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Acceptance: Part Two

This is part two of a two-part blog series entitled Acceptance. This second part is on societal acceptance of Autistic people. If you are interested and haven’t read it already, part one is on how families can become allies and advocates for their Autistic family members.


Societal change is difficult. And it does not occur overnight. Unfortunately, certain societal beliefs, policies and norms are problematic. Throughout history, certain groups were treated differently than others because of their race, religion, ethnicity, gender, sexual identity/orientation or disability, among others. Movements arose to confront and address these inequalities. Some of these movements have been more successful than others and most movements continue to this day. I am going to explore some of the difficult conversations that we as a society need to have in order to address the misconceptions present about another minority group: people on the spectrum.


Like all societal misconceptions, some are harmless and others are harmful. Those that are fairly harmless may not lead to anger or even dismay from people on the spectrum but may lead to a lack of understanding about Autism. This could lead to inadequate inclusion or assistance. A good example of some of these types of misconceptions is when Autism is oversimplified or generalized. What do I mean by this? I am referring to unintentionally harmful statements such as “All Autistic people are…”. Why is this generalization harmful? One of the most misunderstood aspects of Autism is that it is a disorder that can be easily defined with a set list of signs and symptoms. This is simply not true. Each and every Autistic person is different. Some signs such as difficulty socializing or sensory issues are common, but how each Autistic person experiences this is highly unique to each individual.


The other category includes some more ostentatious mistruths that are still widely held societal beliefs. One of the most well-known of these is the misnomer that vaccines cause Autism. I am not going to get into the scientific efficacy of vaccines; it’s a controversial topic. But vaccines do not cause Autism. The longer that society perpetuates this type of lie, the longer it will define me and my community. While we do not know the causes of Autism we know that it is not caused by vaccines. This claim comes from one doctor (who has since lost his credentials and credibility) who released a highly flawed, non-peer-reviewed study in the early 2000s. Since then, a slew of other experts has proven with their own independent studies that this claim is unfounded and unsubstantiated. Despite this, this misinformation continues to have a real-world effect, and it isn’t good. Some parents of kids on the spectrum buy into this theory and look for quack cures to “cure” their child's Autism. This leads to real-world damage. Parents have given their children a variety of bogus cures ranging from relatively harmless essential oils to dangerous substances such as MMS (composed of bleach, yes bleach!).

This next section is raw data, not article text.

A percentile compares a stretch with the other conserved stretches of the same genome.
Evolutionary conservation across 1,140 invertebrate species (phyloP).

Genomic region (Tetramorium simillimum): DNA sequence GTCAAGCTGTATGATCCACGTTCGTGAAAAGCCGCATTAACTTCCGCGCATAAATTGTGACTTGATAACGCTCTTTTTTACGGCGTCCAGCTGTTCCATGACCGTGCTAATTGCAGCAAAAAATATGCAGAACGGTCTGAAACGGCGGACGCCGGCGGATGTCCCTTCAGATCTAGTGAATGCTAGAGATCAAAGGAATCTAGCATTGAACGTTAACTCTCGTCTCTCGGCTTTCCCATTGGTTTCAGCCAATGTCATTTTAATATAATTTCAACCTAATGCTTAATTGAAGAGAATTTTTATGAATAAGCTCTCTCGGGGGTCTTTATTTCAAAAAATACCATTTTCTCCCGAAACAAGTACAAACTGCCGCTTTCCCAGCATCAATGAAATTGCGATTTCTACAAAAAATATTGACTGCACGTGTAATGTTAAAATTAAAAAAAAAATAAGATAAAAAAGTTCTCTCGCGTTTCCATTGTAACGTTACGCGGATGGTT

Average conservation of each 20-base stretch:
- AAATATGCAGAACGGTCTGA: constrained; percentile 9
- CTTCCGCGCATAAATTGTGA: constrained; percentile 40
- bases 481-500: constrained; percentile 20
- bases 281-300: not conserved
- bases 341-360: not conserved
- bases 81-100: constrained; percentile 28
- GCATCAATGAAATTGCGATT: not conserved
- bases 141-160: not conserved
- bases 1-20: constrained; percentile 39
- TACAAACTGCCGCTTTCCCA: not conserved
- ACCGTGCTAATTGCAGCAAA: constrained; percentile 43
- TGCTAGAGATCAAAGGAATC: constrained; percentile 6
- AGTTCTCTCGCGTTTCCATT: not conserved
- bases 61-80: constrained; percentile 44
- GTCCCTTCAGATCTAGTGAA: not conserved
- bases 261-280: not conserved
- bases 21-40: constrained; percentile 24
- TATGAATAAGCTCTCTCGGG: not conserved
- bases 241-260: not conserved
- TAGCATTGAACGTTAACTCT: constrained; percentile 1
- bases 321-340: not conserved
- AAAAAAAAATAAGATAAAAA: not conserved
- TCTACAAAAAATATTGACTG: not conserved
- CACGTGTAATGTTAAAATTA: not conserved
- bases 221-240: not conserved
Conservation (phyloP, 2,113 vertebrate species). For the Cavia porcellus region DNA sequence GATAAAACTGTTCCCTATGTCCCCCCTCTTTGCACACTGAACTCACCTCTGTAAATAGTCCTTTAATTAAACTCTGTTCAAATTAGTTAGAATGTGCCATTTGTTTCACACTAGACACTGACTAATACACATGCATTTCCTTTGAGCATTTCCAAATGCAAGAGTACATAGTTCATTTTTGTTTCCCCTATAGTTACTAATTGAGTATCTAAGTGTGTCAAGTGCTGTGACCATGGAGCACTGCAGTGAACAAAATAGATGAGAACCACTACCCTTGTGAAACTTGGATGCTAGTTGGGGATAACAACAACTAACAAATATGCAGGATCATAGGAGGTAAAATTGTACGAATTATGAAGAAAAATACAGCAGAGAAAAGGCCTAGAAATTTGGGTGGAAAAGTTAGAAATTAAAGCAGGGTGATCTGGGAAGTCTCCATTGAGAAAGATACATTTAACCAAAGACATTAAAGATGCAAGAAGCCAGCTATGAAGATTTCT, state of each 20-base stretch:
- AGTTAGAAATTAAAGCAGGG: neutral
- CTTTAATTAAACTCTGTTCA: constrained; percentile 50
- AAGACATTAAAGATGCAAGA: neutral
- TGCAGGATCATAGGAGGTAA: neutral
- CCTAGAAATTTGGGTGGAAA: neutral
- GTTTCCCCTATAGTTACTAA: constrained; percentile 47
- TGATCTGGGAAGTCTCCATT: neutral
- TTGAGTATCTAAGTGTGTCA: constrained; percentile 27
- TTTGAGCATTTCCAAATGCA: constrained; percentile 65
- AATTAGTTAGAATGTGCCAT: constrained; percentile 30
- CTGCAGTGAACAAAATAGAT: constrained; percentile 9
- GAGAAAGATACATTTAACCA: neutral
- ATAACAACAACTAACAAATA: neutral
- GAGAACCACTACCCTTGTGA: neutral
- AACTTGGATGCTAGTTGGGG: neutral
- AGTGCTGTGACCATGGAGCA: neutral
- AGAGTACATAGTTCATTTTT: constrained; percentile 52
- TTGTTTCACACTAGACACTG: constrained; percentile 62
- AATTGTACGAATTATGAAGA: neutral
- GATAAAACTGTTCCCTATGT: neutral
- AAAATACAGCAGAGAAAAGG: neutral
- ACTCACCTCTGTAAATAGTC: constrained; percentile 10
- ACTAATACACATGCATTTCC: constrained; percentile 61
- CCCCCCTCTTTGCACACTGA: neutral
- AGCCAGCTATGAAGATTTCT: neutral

Beyond the medical concerns that this inevitably brings forth, it makes the diagnosis of Autism something to be feared and hated. Yes, for some people Autism can be difficult to deal with. In some areas, they have greater support needs than me. The treatment and therapy for me will not necessarily work for everyone. Still, I do not believe Autism is a condition to be wished away. Instead, it is one to be considered on an individualized basis and carefully consider how to find ways to meaningfully improve the lives of those on the spectrum. Autism is not a curse. Nor is it something to be ignored. It presents its own set of challenges and benefits; it must be treated with dignity and consideration, not recklessness and disregard.


I just presented two radically different yet equally important types of misinformation and misconceptions. So how do we as a society change this? Simply put, we will only change with education and research. Those working in therapeutic and educational settings are making great strides. We continue to look into humane and fair ways to treat those on the spectrum. We are also discussing neurodiversity in the workplace, where professionals are reaching out for input from Autistic people on how to be more inclusive. However, there are things everyone can do to make things better. Educate yourself. This can be as easy as watching a ted talk (there are some good ones out there!), reading more of my blogs or talking with any Autistic person. Education does not need to just be society-wide but individualized as well. Since each Autistic person is unique, each individual person will need a different set of accommodations and support. So here is your takeaway: learn more about Autism and the Autistic people in your life.


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